In letters there are not only words of love. She talks about her father and he talks about her mother.
He came from Mahon, his mother's land, and his father was French from Algeria. She was the daughter of whoever was head of government of the Spanish Republic… In our edit of the letters, she told him that she would be ruined if she gave too much money to the Spanish Republicans. But it's true: they are both mutually interested in surviving relatives. It is interesting to see how they talk about their worlds, their theater and their literature. He tells her, from Algiers, that it is easier for him to talk to theater people than to talk to intellectuals. Those in the theater are more lively and spontaneous, and in front of intellectuals you have to forgive.
There is no arrogance in the correspondence.
And there could definitely be, because they're two big ones. But they are on their own path, they need love, and they need each other. They just talk about the two of them, about this shared love, and that somehow makes them bigger. I'm sure that when they met they went straight to work, whereas the letters were words, often spoken at the most intimate levels, from one side to the other.
There are also many appeals to fear, and not just what war produces.
Except in the possibility that the love they experience will end… He maintains the family relationship, and is a man in love. She's lonely, more understandable, she wants him, she misses him, she finds a physical and spiritual void when he's not around, she complains, he makes excuses. It is said that he was less involved, and I disagree with that. The correspondence between Maria Casares and Albert Camus is a love letter written to prove earthquakes.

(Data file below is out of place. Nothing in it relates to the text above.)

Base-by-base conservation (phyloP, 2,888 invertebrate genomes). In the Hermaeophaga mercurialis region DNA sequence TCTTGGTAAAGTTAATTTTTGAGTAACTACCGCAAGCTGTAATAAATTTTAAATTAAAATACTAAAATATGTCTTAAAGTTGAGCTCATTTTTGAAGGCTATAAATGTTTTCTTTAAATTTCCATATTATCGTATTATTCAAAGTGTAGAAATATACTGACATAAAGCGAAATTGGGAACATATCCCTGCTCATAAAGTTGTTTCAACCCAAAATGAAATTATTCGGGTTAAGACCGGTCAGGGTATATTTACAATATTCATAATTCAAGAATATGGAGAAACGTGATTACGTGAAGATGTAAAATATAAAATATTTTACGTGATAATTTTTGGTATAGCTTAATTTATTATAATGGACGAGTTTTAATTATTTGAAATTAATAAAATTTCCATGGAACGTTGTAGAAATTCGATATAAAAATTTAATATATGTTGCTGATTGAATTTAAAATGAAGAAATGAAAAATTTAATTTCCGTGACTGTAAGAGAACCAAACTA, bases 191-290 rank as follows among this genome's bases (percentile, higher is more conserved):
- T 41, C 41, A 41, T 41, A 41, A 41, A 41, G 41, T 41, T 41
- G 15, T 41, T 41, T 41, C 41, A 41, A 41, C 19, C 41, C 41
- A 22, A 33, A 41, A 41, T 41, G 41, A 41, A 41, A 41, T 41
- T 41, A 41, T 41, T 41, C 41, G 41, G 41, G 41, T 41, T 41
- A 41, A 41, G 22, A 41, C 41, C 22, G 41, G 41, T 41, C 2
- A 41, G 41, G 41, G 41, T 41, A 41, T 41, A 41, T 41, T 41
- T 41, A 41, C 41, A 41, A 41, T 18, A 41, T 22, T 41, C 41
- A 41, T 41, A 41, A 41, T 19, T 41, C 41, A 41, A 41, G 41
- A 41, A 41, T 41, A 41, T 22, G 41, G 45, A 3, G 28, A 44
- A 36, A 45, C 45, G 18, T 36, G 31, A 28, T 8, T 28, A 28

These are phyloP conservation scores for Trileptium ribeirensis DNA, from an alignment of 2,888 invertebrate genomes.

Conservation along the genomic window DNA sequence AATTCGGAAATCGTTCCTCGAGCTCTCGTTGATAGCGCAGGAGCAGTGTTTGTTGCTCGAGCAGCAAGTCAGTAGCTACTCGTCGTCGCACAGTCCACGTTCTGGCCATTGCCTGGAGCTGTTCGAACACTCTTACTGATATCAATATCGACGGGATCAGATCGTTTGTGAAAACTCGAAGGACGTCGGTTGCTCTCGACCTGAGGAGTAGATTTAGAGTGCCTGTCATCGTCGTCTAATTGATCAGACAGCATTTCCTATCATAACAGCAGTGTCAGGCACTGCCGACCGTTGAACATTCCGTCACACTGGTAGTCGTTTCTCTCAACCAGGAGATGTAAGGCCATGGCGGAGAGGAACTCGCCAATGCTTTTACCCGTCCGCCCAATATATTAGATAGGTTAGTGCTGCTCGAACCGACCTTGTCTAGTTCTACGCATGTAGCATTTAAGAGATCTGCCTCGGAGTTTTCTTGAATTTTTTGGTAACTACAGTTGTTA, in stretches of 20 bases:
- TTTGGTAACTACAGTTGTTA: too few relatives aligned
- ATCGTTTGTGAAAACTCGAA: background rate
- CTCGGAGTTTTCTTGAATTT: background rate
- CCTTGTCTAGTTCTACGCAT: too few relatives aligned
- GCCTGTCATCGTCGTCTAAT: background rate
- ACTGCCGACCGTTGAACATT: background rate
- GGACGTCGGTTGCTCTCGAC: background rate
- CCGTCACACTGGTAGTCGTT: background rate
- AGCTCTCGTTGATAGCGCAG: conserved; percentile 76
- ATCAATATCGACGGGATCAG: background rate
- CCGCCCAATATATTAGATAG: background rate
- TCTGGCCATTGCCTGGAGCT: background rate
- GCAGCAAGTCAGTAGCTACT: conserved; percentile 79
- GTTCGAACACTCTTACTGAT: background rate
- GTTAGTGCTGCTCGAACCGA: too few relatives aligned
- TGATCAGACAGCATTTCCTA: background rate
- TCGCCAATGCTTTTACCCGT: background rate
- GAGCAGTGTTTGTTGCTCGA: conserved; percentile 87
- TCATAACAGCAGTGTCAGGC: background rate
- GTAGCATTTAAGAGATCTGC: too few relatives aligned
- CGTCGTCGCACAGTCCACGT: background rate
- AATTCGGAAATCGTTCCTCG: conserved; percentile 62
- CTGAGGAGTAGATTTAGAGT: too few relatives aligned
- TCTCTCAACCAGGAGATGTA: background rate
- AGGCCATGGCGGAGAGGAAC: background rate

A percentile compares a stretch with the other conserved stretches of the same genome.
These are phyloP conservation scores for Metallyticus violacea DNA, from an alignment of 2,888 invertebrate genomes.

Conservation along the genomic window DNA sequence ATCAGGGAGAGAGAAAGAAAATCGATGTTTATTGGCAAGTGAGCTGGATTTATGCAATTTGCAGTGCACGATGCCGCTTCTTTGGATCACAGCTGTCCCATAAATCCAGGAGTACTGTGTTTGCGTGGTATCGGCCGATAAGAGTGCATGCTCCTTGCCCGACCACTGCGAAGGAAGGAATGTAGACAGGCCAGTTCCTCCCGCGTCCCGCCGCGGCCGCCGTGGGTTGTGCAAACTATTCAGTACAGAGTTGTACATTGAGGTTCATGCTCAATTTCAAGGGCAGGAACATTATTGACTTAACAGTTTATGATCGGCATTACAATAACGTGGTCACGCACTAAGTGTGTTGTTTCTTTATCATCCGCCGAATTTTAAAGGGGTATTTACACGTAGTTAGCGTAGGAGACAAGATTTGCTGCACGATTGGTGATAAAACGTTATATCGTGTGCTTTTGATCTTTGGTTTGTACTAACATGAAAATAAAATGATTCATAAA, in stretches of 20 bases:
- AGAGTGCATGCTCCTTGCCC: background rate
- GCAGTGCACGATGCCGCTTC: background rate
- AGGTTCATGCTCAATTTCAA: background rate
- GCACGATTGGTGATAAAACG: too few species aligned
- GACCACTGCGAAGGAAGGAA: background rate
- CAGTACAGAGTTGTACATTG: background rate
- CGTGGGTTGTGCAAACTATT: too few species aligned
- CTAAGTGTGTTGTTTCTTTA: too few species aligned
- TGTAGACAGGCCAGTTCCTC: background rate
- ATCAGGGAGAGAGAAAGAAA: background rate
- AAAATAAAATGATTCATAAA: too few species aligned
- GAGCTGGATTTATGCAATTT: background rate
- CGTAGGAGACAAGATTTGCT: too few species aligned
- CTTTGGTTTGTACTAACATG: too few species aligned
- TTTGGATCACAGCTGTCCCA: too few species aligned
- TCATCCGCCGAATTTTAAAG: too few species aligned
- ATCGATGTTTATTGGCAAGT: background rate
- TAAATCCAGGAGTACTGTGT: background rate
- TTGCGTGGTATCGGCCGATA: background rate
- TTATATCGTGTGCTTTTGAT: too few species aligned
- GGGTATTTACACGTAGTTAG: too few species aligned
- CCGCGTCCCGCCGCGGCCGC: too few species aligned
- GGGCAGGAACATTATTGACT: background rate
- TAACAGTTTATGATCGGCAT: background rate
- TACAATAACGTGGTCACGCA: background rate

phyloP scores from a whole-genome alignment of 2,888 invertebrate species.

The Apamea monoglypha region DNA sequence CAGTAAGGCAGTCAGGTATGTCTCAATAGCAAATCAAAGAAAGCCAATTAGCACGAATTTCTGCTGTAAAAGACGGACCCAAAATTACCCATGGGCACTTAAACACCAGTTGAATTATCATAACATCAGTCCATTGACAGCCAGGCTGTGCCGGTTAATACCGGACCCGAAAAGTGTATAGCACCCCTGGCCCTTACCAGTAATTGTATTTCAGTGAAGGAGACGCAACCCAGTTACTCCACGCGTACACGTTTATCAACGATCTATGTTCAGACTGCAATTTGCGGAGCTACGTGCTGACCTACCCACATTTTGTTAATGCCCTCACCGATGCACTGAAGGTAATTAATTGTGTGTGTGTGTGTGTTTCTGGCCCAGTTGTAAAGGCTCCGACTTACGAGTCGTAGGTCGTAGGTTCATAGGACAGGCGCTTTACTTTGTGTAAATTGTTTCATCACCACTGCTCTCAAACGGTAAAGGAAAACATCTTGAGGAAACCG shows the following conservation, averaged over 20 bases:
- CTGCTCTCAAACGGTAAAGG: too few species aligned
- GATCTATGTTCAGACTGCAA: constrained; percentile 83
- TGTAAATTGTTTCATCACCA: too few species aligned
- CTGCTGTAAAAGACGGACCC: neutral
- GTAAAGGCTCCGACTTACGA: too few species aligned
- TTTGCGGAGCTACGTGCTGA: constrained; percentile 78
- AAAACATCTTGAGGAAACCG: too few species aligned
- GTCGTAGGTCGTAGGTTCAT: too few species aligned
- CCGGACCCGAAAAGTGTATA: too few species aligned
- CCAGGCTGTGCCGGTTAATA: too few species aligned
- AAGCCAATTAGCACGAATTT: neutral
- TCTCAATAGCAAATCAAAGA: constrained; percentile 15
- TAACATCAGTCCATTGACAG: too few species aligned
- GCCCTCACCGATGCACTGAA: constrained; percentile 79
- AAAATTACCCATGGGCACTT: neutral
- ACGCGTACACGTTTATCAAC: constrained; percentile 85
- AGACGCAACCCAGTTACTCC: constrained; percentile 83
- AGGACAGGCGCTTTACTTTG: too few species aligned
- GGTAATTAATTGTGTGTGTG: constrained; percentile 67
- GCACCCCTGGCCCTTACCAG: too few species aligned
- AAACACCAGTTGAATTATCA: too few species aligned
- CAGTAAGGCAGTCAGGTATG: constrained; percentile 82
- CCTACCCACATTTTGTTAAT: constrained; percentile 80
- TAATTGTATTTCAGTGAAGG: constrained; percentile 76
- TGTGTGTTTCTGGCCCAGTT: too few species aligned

Those who say he wasn't involved probably didn't read the letters…
Yes, it is very possible. And there may be people who read the letters and are still thinking the same thing. The relationship between Casares and Camus can be considered toxic in some ways. But at the same time that the relationship ends up being unique and unique, it becomes a relationship between two characters who express an enormous amount of love. There is a lot of love out there, and in an unchangeable way.
When he wins the Nobel Prize  She calls him in a telegram: “Nobel Prize! What a party, young winner, what a party!” On December 30, 1959, on the eve of the accident that cost him his life, he wrote to her in preparation for the reunion: “…Until Tuesday, when I start again…I will have no reason to deny it.” From your laughter, nor from our evenings, nor from my homeland.”
There is love in all cards. He is said to have written three similar letters to different women. But this does not detract from the fact that those for whom Maria had the quality of deep love had everything they wrote for each other.